Molly & Paddy: A Dream To Save & A Point To Make
It was a cold winter’s night in February 2018. The country would soon be hit with a deep snow, even the post-fight curry couldn’t warm for long. Trust me, cold doesn’t cover it. But the Echo Arena in Liverpool escaped the chill. Make no mistake, it is a fighting city, they back their own, in voice and passion.
It was more than just another fight night, the locals were there for a night of the utmost importance for Paddy Pimblett and Molly McCann.
McCann was aiming to lift Cage Warriors gold, Pimblett on the road to redemption and the beginning of a new journey in a new weight class.
We all know how the main card of Cage Warriors 90 started and finished. On his way to the cage Pimblett put on a show, inside it, he lit up the arena. McCann finished the evening off in style. Both fighters had the look that they had outgrown their current home.
Both looked destined for the UFC, surely only a matter of time before they shared a stage together again on the biggest platform of all. But the sport rarely follows straight lines, and the lives and careers of McCann and Pimblett have hit many bumps in the road since that famous night in Liverpool.
McCann has bravely opened up about her mental health issues, and probably to the surprise of many, Pimblett has also. Their honesty will help plenty.
Pimblett has seen his career stalled by injuries, but now with added maturity, the latest call to the UFC has come at just the right time. Pimblett looks in the shape of his life and is promising a performance to match the considerable hype that is around him. Pimblett will open the main card, the UFC clearly have high hopes for a fighter they have been keen to have on their roster for many years.
McCall after that heart-breaking start to her UFC career, went on a 3-fight winning run, before the pandemic hit, which crucially took away all the momentum ‘Meatball’ had. The cancelled London show from last March almost certainly cost her win number 4 in the UFC. The restrictions of training and fighting in the middle of the pandemic lost McCann those fine margins that are the difference between winning and losing. But regardless of the circumstances, the two defeats have left McCann fighting for her UFC future once again.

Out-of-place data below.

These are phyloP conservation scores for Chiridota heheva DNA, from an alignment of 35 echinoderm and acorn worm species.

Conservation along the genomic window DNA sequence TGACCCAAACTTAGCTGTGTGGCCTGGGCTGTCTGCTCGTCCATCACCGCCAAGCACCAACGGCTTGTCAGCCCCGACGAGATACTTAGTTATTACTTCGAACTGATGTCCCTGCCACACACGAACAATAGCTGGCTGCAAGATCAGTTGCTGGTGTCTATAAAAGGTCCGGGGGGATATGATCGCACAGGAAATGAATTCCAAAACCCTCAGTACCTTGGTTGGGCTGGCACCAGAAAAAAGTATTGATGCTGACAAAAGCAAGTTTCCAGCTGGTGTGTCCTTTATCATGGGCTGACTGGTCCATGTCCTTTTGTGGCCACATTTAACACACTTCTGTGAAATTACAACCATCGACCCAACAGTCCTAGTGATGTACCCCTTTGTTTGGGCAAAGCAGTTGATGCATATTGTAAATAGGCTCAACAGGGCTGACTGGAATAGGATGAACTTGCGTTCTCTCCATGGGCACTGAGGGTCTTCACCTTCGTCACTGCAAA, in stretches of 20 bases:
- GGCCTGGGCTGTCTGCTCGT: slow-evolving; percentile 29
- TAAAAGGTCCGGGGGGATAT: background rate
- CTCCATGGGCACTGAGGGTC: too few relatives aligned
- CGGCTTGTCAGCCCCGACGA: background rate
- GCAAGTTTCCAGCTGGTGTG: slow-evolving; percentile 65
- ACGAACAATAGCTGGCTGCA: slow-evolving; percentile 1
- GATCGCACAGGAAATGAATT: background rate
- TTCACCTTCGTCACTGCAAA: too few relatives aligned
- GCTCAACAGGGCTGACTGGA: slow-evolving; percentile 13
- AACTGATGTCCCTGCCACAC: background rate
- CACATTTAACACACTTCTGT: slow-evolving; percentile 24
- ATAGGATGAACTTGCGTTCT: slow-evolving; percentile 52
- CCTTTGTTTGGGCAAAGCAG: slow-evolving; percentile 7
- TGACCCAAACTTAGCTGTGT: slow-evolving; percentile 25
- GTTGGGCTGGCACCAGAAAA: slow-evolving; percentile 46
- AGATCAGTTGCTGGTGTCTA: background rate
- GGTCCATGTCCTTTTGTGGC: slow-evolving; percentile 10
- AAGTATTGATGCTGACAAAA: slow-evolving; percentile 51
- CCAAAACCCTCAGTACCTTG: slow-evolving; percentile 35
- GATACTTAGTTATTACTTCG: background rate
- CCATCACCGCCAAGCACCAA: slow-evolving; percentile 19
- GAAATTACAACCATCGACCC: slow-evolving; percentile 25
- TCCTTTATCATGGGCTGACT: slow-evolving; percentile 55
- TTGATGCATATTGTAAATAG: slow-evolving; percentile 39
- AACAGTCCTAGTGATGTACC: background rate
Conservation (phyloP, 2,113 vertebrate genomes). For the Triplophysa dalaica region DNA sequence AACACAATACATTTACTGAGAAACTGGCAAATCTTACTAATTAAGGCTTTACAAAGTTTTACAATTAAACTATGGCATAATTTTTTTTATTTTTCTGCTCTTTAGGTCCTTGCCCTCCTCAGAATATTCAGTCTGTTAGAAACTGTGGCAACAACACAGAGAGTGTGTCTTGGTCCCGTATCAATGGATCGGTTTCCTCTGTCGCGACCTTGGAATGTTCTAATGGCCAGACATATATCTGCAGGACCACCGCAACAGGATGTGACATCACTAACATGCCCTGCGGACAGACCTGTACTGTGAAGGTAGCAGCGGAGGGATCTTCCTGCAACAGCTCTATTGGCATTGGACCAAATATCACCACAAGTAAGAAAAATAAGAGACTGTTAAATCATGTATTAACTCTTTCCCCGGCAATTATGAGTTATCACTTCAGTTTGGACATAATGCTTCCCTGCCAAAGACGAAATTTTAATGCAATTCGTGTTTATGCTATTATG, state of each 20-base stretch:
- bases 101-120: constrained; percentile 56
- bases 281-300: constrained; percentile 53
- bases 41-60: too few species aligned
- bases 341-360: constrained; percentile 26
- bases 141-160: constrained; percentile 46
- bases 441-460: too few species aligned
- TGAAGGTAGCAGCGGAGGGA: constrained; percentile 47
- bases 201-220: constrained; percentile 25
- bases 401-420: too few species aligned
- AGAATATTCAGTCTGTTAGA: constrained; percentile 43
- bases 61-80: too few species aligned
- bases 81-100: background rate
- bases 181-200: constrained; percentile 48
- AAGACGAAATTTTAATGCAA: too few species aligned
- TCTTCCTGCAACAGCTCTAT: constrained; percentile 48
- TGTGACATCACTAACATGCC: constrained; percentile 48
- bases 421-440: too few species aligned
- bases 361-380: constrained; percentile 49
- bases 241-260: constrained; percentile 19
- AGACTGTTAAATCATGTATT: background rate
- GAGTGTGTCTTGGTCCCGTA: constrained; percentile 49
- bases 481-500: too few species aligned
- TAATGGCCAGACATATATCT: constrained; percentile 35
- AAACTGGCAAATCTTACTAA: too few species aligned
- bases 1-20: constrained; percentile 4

But McCann has shown time and time again her resilience and when she appears down and out, she seems to find another level when it is needed the most. The fight with Ariane Lipski was McCann at her finest. Punch perfect, practically flawless everywhere the fight went. McCann was good that night. Very good.
On September 4th McCann and Pimblett are back sharing a card. The Liverpool duo head to Las Vegas in good spirits despite differing fortunes in recent months. McCann faces Ji Yeon Kim and Pimblett makes his initial walk against Luigi Vendramini.
For McCann it is about keeping the dream alive, two straight defeats puts everything at risk. But the recent setbacks haven’t dampened the ambition in McCann. Vegas could see a Lipski type performance once again.
McCann sees the fight in Vegas as “go big or go home,” the last fight on her UFC contract, a win is a must.
For Pimblett, it is about announcing himself to a new audience. Pimblett is confident, brash, outspoken and firmly believes he will take the UFC by storm. Six years ago he said he would smoke Conor McGregor, he has repeated the same line again. Pimblett isn’t coming to the UFC content just to be there.
Even before he enters the UFC Octagon, he is making waves, already a wanted man, Pimblett will not be short of opponents wanting to welcome him to his new home.
Saturday’s card was originally slated for London, but the lingering effects of the pandemic have shifted the card to Vegas. A packed O2 Arena, or with a Liverpool heavy card, a home city show, would have been some spectacle for the Pimblett walkout, and McCann seems to thrive from such a setting. But the subdued Apex atmosphere is likely to be lifted beyond its usual normality on a night where a star could be born and a dream saved.